Answer : At this moment we are not working on that. We see it as an interesting development although the consumer has limited use for it so far. It will be difficult for the average consumer to find the best picture among the 60 images per second. I think this technique is more useful for professional photographers, hospitals etc. As soon as there are more useful applications available for the average consumer we will certainly consider it!
Question : Panasonic are now working on WiFi in a camera at a time earlier manufacturers stopped offering it. Why are you working on it and how serious can we take it? And what is your opinion on mobile imaging in general for example with HSDPA?
Answer : We are very serious in relation to WiFi. Not only because we want to show what we are capable of and certainly not only as a technical statement. Within a year we will launch a camera with integrated WiFi. It is more than just a connection with a computer. We offer TV screens with built-in WiFi so the user can view pictures on Google on a TV screen. Panasonic are able to offer this kind of technology because we manufacture everything. As far as connectivity is concerned, WiFi is the most realistic one at the moment. If other better techniques come available, we will certainly take them into consideration but for the moment, we mainly work with WiFi.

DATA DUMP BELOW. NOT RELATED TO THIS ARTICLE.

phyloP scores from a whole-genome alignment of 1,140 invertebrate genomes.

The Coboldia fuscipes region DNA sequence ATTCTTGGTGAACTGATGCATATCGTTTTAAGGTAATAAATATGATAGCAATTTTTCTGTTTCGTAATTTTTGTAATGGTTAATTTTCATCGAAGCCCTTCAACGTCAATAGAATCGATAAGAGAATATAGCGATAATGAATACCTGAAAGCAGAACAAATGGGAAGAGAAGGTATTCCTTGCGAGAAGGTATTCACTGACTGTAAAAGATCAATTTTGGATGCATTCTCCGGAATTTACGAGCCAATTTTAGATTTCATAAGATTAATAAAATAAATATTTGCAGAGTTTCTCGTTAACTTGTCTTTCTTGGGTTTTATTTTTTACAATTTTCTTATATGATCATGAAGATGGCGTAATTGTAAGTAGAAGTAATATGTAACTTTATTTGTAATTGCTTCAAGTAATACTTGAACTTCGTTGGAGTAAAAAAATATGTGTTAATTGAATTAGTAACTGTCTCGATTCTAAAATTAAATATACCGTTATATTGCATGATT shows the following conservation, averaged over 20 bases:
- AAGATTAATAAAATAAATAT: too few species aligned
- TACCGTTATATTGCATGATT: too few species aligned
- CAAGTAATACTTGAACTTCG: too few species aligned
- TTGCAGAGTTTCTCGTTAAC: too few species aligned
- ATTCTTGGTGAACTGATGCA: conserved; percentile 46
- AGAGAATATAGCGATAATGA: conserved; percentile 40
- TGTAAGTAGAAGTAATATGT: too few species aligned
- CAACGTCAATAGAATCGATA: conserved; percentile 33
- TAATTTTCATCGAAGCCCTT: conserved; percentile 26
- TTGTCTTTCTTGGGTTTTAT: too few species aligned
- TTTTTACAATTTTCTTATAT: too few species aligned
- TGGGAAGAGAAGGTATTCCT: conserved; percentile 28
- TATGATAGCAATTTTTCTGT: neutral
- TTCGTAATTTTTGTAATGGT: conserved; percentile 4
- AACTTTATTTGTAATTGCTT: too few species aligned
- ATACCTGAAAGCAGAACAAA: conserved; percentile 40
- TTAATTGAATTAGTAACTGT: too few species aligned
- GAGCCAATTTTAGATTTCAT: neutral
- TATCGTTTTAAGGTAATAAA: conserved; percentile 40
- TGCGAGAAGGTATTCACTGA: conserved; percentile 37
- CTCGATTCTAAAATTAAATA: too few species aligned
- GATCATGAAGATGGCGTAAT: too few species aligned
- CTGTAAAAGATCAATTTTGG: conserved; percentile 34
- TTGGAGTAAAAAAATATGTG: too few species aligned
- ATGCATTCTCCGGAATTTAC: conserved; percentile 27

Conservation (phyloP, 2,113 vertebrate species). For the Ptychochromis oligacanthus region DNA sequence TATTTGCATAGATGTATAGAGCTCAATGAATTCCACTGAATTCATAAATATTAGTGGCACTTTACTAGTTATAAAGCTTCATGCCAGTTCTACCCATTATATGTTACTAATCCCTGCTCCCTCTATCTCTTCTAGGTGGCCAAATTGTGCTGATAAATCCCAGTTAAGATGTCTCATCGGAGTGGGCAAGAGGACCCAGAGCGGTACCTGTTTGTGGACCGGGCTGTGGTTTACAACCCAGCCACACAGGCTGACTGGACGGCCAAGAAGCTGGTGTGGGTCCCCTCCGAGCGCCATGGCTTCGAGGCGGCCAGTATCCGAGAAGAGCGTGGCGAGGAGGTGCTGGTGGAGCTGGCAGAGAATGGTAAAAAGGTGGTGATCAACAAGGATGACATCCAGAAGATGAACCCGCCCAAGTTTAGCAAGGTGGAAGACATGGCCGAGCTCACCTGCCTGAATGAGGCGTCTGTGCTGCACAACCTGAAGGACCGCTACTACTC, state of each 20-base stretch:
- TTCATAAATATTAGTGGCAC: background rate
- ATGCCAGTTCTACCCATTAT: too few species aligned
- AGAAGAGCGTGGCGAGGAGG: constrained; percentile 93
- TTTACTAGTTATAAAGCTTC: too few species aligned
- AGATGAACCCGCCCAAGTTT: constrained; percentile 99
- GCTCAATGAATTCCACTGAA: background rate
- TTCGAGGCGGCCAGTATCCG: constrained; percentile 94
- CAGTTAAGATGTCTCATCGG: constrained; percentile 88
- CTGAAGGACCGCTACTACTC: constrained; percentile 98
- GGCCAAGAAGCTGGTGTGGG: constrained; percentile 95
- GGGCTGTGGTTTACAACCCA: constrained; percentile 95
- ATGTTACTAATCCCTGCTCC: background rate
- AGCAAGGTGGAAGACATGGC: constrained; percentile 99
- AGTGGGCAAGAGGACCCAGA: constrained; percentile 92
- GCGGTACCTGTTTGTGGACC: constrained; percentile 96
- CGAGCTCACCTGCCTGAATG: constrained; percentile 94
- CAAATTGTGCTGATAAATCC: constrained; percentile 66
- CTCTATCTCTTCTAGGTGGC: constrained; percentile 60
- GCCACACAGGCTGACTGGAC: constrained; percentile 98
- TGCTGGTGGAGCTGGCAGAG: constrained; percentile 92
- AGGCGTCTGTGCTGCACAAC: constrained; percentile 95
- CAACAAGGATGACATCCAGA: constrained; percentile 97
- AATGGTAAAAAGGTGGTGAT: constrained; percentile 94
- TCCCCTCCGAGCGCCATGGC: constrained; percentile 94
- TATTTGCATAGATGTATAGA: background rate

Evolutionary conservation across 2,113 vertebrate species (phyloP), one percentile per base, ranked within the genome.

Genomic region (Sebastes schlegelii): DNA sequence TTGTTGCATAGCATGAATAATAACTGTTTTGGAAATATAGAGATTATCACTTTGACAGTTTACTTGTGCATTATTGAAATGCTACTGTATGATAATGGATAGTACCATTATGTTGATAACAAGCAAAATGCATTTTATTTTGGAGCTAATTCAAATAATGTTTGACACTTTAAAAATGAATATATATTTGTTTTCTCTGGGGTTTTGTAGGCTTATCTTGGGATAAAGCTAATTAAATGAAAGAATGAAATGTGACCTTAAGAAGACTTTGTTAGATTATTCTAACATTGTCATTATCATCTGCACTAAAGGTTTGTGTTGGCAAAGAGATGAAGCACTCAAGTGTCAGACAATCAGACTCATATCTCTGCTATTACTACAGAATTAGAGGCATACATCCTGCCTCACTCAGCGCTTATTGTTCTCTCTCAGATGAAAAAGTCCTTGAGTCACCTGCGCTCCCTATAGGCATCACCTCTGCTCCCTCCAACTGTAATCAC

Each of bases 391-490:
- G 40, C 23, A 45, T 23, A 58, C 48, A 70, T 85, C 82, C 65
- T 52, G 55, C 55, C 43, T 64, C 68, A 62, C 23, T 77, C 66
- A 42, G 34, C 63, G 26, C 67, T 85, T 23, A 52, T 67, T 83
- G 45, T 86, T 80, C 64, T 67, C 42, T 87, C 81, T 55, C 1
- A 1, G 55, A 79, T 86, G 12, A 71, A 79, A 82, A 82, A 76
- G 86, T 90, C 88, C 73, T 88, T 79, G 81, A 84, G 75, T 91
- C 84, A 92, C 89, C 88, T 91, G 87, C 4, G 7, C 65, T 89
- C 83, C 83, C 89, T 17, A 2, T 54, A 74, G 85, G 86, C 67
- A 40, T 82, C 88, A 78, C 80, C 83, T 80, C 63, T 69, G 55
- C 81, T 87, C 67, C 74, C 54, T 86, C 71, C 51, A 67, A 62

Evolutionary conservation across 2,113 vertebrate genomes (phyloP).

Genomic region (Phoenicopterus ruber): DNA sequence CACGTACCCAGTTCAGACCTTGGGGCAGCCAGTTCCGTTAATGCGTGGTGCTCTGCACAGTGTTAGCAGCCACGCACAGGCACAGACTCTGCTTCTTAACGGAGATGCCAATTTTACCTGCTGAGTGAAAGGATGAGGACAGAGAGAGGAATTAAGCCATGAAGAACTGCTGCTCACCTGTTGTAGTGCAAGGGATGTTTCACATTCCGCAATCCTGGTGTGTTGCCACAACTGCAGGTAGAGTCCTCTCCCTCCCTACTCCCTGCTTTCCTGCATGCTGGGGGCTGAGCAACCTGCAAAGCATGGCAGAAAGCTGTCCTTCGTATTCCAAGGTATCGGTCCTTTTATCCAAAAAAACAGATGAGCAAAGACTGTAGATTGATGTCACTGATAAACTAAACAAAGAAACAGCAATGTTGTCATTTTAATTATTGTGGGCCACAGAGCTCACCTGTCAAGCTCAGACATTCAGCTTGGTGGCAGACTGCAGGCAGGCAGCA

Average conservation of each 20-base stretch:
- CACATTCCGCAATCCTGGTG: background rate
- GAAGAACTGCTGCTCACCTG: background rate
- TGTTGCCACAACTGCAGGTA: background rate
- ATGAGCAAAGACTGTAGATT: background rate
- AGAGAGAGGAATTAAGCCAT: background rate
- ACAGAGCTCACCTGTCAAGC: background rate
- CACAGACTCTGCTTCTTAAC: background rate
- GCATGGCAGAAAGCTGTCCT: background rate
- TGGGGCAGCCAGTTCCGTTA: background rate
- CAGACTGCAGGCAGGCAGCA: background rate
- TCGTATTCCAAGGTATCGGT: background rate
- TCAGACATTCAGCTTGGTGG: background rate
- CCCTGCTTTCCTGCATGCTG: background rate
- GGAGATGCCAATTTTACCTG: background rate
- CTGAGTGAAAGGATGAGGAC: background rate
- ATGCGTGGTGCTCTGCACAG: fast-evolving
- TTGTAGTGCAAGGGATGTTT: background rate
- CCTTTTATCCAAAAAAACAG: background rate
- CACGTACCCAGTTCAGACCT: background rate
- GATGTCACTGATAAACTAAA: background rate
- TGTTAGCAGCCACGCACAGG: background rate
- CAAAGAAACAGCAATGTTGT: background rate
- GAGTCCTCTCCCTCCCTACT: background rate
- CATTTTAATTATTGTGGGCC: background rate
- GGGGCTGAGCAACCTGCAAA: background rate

Question : At this PMA show we see a lot of attention going to GPS, even integrated in a camera. Are you working on that too?
Answer : GPS can be a nice solution for compact cameras but I wonder if GPS will actually be built into a camera. There are a few people using GPS. Still I don't find it a practical application at present. The GPS signal cannot be received indoors. The time is not right yet for it to become a common application I suppose. I also think it will ask a lot from the camera's battery.
Question : Well, there are already solutions that hardly use any energy.
Answer : That is interesting but for the time being I can't imagine large groups of users.
Question : Cameras are gradually capable of doing more; they contain more intelligent software, for example face detection. What is the limit of these kinds of techniques, the hardware or the software?
Answer : That depends very much on the application. In its self, the possibilities are infinite. You always encounter technical issues though. We are the first capable of introducing and applying interesting features. The limits are not in the hardware or software alone, it is a combination.
Question : Now you've mentioned infinite possibilities: printing an album is a real hype currently. Would it be possible and handy to integrate album software in the camera? That way the user would select pictures and a template in the camera and order them through Panasonic software as soon as the camera is connected to a pc.
Answer : Hahaha, a very nice idea. I certainly think this is possible although it won't be easy to carry it out. It means cooperating with an online printing service and there are many of those companies in the country. And which company would you choose? I don't think it is something that Panasonic can realize. I'd say it's more of an idea for a small company.